The 52-member task force suggested any changes to the 11-story facility that can hold up to 1,300 inmates include addressing ongoing justice reform and the city’s employment and housing concerns. The suggestions were compiled after a series of public hearings, community outreach and group meetings. Christina Matacottaemail@example.com
“The overarching recommendation was to decriminalize the city code,” said Xochitl Bereva, who sat on the task force’s policy team, charged with recommending ordinance changes, including the discharge of a firearm within city limits. “That was intended to put an end to the of the kind of policing that led to Rayshard Brooks’ killing.”
The recommendations came hours before the shooting death of Rayshard Brooks by Atlanta police officers and amid social unrest in the city and nationwide. But task force co-chair Marilynn Winn said the suggestions could solve some of the ongoing systemic issues affecting the city concerning policing.
Winn said her organization, Women on the Rise, has advocated for a drop-off center where police can take residents to sober up until it is safe for them to drive home.
“We’ve been screaming for a lot of different things that are now coming into fruition for the city to see,” Winn said. “So hopefully we’ll get the opportunity to work on those initiatives with the Mayor’s Office to build more structure on police training and build more accountability.”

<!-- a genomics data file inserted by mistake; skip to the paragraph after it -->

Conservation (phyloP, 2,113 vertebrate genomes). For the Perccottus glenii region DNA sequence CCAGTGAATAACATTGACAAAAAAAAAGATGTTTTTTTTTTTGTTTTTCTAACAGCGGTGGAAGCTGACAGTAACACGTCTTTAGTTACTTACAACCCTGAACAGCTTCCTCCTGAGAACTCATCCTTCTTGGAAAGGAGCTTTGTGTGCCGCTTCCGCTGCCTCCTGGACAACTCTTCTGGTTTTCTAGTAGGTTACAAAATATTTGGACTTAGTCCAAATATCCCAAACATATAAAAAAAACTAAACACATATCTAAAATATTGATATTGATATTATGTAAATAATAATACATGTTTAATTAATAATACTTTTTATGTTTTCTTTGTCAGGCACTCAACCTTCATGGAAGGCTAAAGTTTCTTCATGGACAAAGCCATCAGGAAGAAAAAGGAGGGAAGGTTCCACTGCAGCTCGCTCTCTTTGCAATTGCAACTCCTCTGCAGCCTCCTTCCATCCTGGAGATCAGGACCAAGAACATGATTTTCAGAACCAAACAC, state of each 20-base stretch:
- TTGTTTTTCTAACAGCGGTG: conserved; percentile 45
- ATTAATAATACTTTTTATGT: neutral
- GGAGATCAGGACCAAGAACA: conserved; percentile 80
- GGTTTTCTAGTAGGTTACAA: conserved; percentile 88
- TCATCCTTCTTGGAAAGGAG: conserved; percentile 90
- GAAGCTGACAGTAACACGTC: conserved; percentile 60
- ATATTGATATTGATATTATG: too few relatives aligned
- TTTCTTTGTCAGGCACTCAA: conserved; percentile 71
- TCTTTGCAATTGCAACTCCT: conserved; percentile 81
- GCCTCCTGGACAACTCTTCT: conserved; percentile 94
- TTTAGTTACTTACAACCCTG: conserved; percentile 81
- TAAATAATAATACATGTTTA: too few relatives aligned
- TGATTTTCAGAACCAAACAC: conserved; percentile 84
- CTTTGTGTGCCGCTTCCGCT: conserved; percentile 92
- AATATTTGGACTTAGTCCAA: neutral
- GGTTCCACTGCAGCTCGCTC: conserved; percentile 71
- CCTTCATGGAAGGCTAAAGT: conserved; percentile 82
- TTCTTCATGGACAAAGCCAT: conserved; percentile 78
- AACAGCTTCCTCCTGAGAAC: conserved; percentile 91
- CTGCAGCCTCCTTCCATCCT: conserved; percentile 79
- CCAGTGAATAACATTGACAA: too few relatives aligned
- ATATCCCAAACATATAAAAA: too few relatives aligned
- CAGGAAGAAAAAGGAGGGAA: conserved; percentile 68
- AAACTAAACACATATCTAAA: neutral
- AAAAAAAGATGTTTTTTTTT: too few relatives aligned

A timeline has not been established for when jail will close but Winn is hoping for a July 1 date and that the building is demolished by September 1.
Changes to the jail could come soon if the city passes the fiscal year 2021 budget, which would reduce the Department of Corrections operating expenses from $18 million to $3.6 million until the jail closes, according to a release from the Mayor's Office.
Once the jail closes, its employees would move to the Mayor’s Office of Constituent Services to broaden and enhance community-based initiatives. The jail’s operating funds would be directed to constituent services and other city departments, according to the release.
The task force's report can be read here.
In other news:
Juneteenth commemorates June 19, 1865, when a Union general read orders in Galvaston, Texas, stating all enslaved people in Texas were free according to federal law.